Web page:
WIN­TER DIN­ING

The Jewish Chronicle - - FRONT PAGE - BY VIC­TO­RIA PREVER

HIS­TOR­I­CALLY KINGS CROSS St Pan­cras was never some­where one chose to go. It was best known for its sta­tions and with a grim, grimy and a slightly shady rep­u­ta­tion. Re­gen­er­a­tion in the 1990s changed all that and, with the ar­rival of the Euro­tun­nel ter­mi­nal and Lon­don Col­lege of Fash­ion, the area has bloomed. There is a huge range of eater­ies — from su­per-hip to tra­di­tional English — so even if you’re not en route some­where or killing time be­fore a train, it’s worth the trip.

You can spend an en­tire de­li­cious day there — and still not cover my list of rec­om­men­da­tions.

For break­fast or brunch, try Plum and Spilt Milk at the Great North­ern Ho­tel — a glam­orous start.

En­joy in­dul­gent pas­tries, kip­pers and other cooked break­fast favourites or pace your­self with the healthy break­fast, which in­cludes quinoa por­ridge with soya, milk, blue­ber­ries and al­monds; buck­wheat crêpe with straw­ber­ries, agave syrup and lemon balm and smoked salmon, spelt muf­fin, steamed spinach and poached egg.

Each dish was pretty as a pic­ture and was per­fectly cooked. The set­ting, over­look­ing the re­vamped Kings Cross pi­azza, is quintessen­tially Lon­don. As a ho­tel din­ing room, ta­bles are oc­cu­pied by a mix­ture of tourists and busi­ness peo­ple, which makes it per­fect for a spe­cial break­fast — with a bit less guilt.

An­other trendy brunch venue — packed at week­ends — is Car­a­van, which sits on Gra­nary Square — a clus­ter of re­vamped ware­houses, one of which has been home to Cen­tral Saint Mar­tins since 2011.

The square is graced with chore­ographed foun­tains — fun for lit­tle ones (and not so lit­tle ones) on hot sum­mer days and en­tranc­ing even in win­ter — es­pe­cially at night when they are lit up in a rain­bow of colours.

Car­a­van, the big­ger (al­beit younger) sis­ter of Car­a­van at Ex­mouth Mar­ket is an in­dus­trial-style space with

plenty to look at while you sam­ple food from an eclec­tic range of cuisines.

The break­fast/brunch menu is served un­til 11.30am dur­ing the week and un­til 4pm at week­ends and ranges from baked goods (muffins/ scones/buns) through ce­real and fruit op­tions (por­ridge or fruit-and-nut gra­nola with berry com­pôte and co­conut yo­ghurt) to things on toast (cheese and onion jam; slow-roast toma­toes; av­o­ca­dos with chilli, lemon and olive oil).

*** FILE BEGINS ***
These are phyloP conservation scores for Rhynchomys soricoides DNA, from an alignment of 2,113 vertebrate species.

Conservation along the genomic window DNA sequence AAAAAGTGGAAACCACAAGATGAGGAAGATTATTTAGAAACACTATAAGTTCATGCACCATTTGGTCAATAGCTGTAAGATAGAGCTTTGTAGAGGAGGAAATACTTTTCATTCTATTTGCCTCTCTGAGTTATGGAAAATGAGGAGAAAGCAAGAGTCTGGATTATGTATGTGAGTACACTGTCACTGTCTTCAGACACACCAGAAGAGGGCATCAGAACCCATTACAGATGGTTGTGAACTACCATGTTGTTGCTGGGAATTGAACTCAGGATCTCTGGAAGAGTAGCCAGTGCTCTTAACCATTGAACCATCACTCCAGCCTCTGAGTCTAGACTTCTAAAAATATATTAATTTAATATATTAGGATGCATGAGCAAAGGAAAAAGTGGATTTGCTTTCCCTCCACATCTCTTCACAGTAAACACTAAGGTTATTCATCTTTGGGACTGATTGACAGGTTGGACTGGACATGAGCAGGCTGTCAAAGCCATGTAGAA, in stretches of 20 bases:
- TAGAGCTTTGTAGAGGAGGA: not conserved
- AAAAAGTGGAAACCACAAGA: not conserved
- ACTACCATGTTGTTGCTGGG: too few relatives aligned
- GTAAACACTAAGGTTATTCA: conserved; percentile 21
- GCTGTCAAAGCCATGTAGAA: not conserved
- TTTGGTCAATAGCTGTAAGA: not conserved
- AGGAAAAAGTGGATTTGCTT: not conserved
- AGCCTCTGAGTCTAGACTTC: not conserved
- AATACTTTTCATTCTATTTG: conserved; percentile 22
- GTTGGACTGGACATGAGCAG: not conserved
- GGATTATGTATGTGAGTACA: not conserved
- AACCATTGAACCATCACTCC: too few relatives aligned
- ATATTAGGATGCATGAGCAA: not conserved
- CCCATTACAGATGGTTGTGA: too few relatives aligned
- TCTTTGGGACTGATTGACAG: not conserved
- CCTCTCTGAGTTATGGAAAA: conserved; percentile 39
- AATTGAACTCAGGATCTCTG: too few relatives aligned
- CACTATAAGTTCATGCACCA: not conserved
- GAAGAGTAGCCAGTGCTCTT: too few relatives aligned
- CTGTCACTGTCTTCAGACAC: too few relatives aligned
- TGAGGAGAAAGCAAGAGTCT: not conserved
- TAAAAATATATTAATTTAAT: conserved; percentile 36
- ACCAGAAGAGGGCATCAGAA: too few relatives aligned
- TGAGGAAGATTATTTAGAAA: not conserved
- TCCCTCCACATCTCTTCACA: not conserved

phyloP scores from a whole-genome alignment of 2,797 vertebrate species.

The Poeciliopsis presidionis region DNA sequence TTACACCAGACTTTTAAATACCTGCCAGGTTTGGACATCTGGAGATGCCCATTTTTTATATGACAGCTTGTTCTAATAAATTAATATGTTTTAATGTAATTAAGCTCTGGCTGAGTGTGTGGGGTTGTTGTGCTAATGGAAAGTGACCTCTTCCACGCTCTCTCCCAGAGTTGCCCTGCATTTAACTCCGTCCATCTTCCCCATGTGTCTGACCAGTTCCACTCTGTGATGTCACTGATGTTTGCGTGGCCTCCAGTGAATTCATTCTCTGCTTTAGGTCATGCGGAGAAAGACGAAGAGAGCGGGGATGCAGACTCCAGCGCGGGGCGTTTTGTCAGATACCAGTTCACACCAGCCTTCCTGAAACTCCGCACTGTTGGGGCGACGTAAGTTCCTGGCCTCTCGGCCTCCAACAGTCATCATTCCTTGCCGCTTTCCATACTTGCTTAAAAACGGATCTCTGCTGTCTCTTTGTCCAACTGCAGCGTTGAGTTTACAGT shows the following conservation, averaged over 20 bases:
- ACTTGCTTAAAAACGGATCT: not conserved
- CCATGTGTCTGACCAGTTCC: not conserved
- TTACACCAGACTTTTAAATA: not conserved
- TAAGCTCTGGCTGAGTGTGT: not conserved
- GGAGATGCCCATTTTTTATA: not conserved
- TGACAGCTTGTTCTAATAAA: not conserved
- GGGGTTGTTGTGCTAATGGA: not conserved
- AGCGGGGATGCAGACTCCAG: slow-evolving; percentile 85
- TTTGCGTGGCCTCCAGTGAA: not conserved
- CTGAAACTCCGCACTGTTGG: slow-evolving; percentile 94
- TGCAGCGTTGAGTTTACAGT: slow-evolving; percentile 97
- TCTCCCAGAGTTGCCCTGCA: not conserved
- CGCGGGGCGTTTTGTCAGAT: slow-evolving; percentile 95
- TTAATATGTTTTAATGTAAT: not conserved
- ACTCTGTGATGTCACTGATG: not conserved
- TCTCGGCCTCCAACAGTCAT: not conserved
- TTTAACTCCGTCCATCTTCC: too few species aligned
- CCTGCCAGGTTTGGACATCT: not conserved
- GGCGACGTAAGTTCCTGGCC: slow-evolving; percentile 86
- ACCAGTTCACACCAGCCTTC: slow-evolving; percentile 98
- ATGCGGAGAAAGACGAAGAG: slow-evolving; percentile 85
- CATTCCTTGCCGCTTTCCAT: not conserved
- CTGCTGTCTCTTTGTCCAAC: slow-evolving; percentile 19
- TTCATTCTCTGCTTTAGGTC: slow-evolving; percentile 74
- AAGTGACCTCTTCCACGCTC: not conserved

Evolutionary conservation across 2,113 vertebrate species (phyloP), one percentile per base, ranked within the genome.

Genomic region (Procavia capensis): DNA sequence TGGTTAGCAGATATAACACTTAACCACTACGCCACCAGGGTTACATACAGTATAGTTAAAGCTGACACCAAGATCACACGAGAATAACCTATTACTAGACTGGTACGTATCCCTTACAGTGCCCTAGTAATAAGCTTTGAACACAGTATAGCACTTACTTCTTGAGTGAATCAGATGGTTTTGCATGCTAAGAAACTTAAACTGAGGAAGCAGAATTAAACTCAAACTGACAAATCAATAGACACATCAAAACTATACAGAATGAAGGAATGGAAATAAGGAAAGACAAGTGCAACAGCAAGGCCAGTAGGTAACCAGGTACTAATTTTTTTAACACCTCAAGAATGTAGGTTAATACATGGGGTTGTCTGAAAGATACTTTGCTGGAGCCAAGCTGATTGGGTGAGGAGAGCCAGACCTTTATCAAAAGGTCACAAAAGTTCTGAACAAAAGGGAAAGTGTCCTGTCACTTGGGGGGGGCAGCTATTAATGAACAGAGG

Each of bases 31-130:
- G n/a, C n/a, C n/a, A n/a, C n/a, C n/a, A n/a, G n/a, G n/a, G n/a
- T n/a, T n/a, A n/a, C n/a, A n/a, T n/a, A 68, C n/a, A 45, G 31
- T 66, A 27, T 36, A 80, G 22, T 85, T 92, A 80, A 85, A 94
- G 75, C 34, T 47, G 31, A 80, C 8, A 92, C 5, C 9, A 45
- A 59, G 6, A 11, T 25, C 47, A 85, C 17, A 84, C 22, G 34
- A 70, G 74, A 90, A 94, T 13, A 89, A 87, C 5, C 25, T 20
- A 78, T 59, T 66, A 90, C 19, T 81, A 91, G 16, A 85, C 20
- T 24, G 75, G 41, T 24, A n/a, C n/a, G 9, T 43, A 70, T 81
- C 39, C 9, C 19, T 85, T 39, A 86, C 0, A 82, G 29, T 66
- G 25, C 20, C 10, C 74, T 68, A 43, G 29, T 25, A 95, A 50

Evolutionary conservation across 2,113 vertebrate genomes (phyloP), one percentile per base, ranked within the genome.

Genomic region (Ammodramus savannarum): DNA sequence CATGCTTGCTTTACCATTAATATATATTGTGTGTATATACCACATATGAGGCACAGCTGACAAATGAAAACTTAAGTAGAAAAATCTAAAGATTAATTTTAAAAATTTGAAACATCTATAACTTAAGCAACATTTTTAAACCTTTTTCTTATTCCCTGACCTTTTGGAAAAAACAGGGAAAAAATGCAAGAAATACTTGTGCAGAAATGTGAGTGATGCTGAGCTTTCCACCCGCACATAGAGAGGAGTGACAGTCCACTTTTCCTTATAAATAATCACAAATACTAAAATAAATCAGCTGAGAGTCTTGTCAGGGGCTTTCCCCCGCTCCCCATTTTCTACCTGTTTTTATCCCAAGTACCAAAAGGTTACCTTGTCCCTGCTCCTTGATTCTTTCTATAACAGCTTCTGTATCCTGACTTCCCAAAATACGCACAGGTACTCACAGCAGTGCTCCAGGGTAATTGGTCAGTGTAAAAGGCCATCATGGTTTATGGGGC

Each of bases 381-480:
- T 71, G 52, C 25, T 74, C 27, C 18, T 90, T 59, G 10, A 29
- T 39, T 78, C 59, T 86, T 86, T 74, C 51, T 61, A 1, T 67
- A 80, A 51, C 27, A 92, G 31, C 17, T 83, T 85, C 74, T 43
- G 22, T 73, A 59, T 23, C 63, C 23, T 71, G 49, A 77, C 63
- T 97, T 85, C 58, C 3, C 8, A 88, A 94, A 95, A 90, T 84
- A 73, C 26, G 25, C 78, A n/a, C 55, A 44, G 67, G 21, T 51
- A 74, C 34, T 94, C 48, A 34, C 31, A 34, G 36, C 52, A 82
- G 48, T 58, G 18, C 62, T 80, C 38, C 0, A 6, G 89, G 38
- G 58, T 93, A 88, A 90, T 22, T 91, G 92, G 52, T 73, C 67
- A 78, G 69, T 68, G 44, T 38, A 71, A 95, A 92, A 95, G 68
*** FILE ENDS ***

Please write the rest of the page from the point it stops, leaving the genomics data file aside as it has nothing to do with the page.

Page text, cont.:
Then there are the big­ger dishes: co­conut bread, lemon curd cream cheese and rhubarb; jalapeno corn bread with eggs, black beans and guindilla pep­per...

With a sim­i­larly di­verse all-day menu, you may choose to graze for hours but, if you can drag your­self away, do pop over to the sim­i­larly modish Grain Store.

Part of the Zet­ter ho­tel group and with chef Bruno Lou­bet plan­ning the menus, Grain Store is sold as be­ing all about the veg. It does give them star billing on the menu — all dishes lead with the veg­etable in­gre­di­ents — but fish gets a hefty sup­port­ing role.

Beetroot gnoc­chi, broc­col­ini, shal­lots and horse­rad­ish Béar­naise are com­ple­mented by sil­ver mul­let a la

plan­cha (grid­dled) and a Wal­dorf salad tart­let by smoked salmon.

There are many (re­ally in­ter­est­ing) veg­e­tar­ian op­tions — wild mushroom and Mont­gomery ched­dar cro­quettes with truf­fle salt or dried fava beans and kishk (dried yo­ghurt) soup with pome­gran­ate mo­lasses.

Pud­dings are sim­i­larly es­o­teric — “parsnip and white choco­late cream, puffed quinoa nouga­tine and matcha tea cit­rus gel” (one dish) reads like some­thing you might ap­ply to chapped hands, but it does work.

If you are more tra­di­tional, stay a lit­tle closer to the sta­tions and drop into Granger & Co — the north­ern­most Lon­don out­post of the grin­ning Aussie chef’s mini-chain, the other two be­ing in Not­ting Hill and Clerken­well. Huge win­dows and lines of brass footed bar stools give a sta­tion-café-meets­brasserie feel.

Food is healthy mod­ern Aussie — this means dishes such as Bondi bowl — a salad of buck­wheat, quinoa, golden beet, cour­gette, ta­mari pepi­tas (soy sauce-baked sun­flower seeds), goat’s yo­ghurt, feta and harissa; or Fresh Aussie — a sim­ple dish of tea-smoked salmon, poached eggs, greens, av­o­cado and cherry toma­toes.

For an evening drink with the young folks, try Drake and Mor­gan’s lively bar/restau­rant. The all-day menu of­fers sal­ads, “small plates” — from smoked salted al­monds and Ital­ian green olives to heir­loom toma­toes and

bur­rata (creamy moz­zarella) — as well as heftier dishes such as sea bass with lemon but­ter, Dover sole and hal­loumi burger. Ro­man fries come with truf­fle oil and parme­san (mor­eish) while cow­boy fries — with honey, chilli and gar­lic — are just too soggy to qual­ify as hum­ble potato chips. The cock­tail menu and wine list are ex­ten­sive.

If you’d rather end your day with teatime treats, you can find su­perb cakes at Le Pain Quo­ti­dien and Patis­serie Va­lerie. Or, for the full English ex­pe­ri­ence, Fort­num and Ma­son’s new­est off­shoot — the St Pan­cras restau­rant, is open all day and serves ful­lon af­ter­noon tea.

Kings Cross has cer­tainly be­come a desti­na­tion in its own right.

Break­fast on co­conut bread and lemon-curd cheese

Bar­be­cued pineap­ple at Drake and Mor­gan, (page WD3)

Granger & Co fea­tures eggs, harissa and kale (top right) and raw tuna and av­o­cado poke (right)

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